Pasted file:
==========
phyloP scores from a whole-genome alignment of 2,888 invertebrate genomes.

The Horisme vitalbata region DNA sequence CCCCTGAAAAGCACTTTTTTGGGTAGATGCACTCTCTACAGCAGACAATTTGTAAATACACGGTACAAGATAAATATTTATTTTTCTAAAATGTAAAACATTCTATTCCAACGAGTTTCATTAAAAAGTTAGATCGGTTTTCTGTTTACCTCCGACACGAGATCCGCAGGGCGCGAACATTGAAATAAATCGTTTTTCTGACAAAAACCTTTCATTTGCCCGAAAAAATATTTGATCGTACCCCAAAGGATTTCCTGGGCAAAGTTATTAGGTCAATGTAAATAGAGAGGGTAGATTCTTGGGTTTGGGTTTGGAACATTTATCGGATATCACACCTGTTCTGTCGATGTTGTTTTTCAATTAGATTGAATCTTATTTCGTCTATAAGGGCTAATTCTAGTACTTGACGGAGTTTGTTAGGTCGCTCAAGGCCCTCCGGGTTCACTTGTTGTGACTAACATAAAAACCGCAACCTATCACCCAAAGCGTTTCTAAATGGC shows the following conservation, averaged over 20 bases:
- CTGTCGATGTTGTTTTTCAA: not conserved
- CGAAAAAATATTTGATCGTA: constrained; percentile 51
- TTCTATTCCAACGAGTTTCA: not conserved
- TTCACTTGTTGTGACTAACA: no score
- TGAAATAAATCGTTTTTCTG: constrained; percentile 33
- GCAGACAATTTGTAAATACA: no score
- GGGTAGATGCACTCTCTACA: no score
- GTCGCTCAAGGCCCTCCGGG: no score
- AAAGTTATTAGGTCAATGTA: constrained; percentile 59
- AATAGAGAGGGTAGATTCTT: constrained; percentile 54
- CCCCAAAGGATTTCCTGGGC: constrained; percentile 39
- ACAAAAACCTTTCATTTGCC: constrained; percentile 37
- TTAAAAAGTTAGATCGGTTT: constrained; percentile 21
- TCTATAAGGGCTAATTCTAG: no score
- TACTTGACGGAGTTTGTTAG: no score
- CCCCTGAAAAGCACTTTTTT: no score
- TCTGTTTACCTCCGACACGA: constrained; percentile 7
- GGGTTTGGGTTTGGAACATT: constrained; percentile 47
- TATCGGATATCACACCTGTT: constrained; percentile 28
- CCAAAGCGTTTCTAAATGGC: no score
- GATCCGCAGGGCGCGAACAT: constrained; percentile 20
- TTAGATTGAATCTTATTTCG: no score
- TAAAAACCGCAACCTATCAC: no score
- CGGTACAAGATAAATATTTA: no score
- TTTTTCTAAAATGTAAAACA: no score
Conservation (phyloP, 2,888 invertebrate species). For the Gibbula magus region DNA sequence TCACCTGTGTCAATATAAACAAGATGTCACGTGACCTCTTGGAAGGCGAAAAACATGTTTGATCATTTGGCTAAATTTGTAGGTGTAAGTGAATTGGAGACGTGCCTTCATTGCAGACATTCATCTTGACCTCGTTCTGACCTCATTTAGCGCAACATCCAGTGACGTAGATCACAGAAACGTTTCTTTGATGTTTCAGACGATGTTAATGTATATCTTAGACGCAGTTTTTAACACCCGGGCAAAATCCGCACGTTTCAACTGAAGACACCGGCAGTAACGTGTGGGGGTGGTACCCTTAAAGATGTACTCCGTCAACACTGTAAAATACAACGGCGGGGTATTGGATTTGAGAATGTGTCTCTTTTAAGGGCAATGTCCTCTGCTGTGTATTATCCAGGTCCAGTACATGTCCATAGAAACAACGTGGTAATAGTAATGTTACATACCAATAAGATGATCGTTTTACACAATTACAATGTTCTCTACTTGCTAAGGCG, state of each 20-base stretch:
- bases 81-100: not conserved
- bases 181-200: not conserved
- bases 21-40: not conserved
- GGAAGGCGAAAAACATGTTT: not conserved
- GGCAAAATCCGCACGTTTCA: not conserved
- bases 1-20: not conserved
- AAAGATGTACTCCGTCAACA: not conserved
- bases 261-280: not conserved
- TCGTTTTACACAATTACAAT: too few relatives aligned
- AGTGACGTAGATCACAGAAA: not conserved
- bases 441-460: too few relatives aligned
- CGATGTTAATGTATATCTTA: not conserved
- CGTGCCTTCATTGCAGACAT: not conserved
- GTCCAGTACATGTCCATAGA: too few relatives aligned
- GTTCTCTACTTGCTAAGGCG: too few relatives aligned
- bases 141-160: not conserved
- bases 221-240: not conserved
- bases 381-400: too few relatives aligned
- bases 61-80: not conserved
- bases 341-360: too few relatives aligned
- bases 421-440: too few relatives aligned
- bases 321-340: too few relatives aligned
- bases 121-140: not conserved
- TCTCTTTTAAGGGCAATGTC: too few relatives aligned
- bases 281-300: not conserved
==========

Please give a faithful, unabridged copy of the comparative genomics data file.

phyloP scores from a whole-genome alignment of 2,888 invertebrate genomes.

The Horisme vitalbata region DNA sequence CCCCTGAAAAGCACTTTTTTGGGTAGATGCACTCTCTACAGCAGACAATTTGTAAATACACGGTACAAGATAAATATTTATTTTTCTAAAATGTAAAACATTCTATTCCAACGAGTTTCATTAAAAAGTTAGATCGGTTTTCTGTTTACCTCCGACACGAGATCCGCAGGGCGCGAACATTGAAATAAATCGTTTTTCTGACAAAAACCTTTCATTTGCCCGAAAAAATATTTGATCGTACCCCAAAGGATTTCCTGGGCAAAGTTATTAGGTCAATGTAAATAGAGAGGGTAGATTCTTGGGTTTGGGTTTGGAACATTTATCGGATATCACACCTGTTCTGTCGATGTTGTTTTTCAATTAGATTGAATCTTATTTCGTCTATAAGGGCTAATTCTAGTACTTGACGGAGTTTGTTAGGTCGCTCAAGGCCCTCCGGGTTCACTTGTTGTGACTAACATAAAAACCGCAACCTATCACCCAAAGCGTTTCTAAATGGC shows the following conservation, averaged over 20 bases:
- CTGTCGATGTTGTTTTTCAA: not conserved
- CGAAAAAATATTTGATCGTA: constrained; percentile 51
- TTCTATTCCAACGAGTTTCA: not conserved
- TTCACTTGTTGTGACTAACA: no score
- TGAAATAAATCGTTTTTCTG: constrained; percentile 33
- GCAGACAATTTGTAAATACA: no score
- GGGTAGATGCACTCTCTACA: no score
- GTCGCTCAAGGCCCTCCGGG: no score
- AAAGTTATTAGGTCAATGTA: constrained; percentile 59
- AATAGAGAGGGTAGATTCTT: constrained; percentile 54
- CCCCAAAGGATTTCCTGGGC: constrained; percentile 39
- ACAAAAACCTTTCATTTGCC: constrained; percentile 37
- TTAAAAAGTTAGATCGGTTT: constrained; percentile 21
- TCTATAAGGGCTAATTCTAG: no score
- TACTTGACGGAGTTTGTTAG: no score
- CCCCTGAAAAGCACTTTTTT: no score
- TCTGTTTACCTCCGACACGA: constrained; percentile 7
- GGGTTTGGGTTTGGAACATT: constrained; percentile 47
- TATCGGATATCACACCTGTT: constrained; percentile 28
- CCAAAGCGTTTCTAAATGGC: no score
- GATCCGCAGGGCGCGAACAT: constrained; percentile 20
- TTAGATTGAATCTTATTTCG: no score
- TAAAAACCGCAACCTATCAC: no score
- CGGTACAAGATAAATATTTA: no score
- TTTTTCTAAAATGTAAAACA: no score
Conservation (phyloP, 2,888 invertebrate species). For the Gibbula magus region DNA sequence TCACCTGTGTCAATATAAACAAGATGTCACGTGACCTCTTGGAAGGCGAAAAACATGTTTGATCATTTGGCTAAATTTGTAGGTGTAAGTGAATTGGAGACGTGCCTTCATTGCAGACATTCATCTTGACCTCGTTCTGACCTCATTTAGCGCAACATCCAGTGACGTAGATCACAGAAACGTTTCTTTGATGTTTCAGACGATGTTAATGTATATCTTAGACGCAGTTTTTAACACCCGGGCAAAATCCGCACGTTTCAACTGAAGACACCGGCAGTAACGTGTGGGGGTGGTACCCTTAAAGATGTACTCCGTCAACACTGTAAAATACAACGGCGGGGTATTGGATTTGAGAATGTGTCTCTTTTAAGGGCAATGTCCTCTGCTGTGTATTATCCAGGTCCAGTACATGTCCATAGAAACAACGTGGTAATAGTAATGTTACATACCAATAAGATGATCGTTTTACACAATTACAATGTTCTCTACTTGCTAAGGCG, state of each 20-base stretch:
- bases 81-100: not conserved
- bases 181-200: not conserved
- bases 21-40: not conserved
- GGAAGGCGAAAAACATGTTT: not conserved
- GGCAAAATCCGCACGTTTCA: not conserved
- bases 1-20: not conserved
- AAAGATGTACTCCGTCAACA: not conserved
- bases 261-280: not conserved
- TCGTTTTACACAATTACAAT: too few relatives aligned
- AGTGACGTAGATCACAGAAA: not conserved
- bases 441-460: too few relatives aligned
- CGATGTTAATGTATATCTTA: not conserved
- CGTGCCTTCATTGCAGACAT: not conserved
- GTCCAGTACATGTCCATAGA: too few relatives aligned
- GTTCTCTACTTGCTAAGGCG: too few relatives aligned
- bases 141-160: not conserved
- bases 221-240: not conserved
- bases 381-400: too few relatives aligned
- bases 61-80: not conserved
- bases 341-360: too few relatives aligned
- bases 421-440: too few relatives aligned
- bases 321-340: too few relatives aligned
- bases 121-140: not conserved
- TCTCTTTTAAGGGCAATGTC: too few relatives aligned
- bases 281-300: not conserved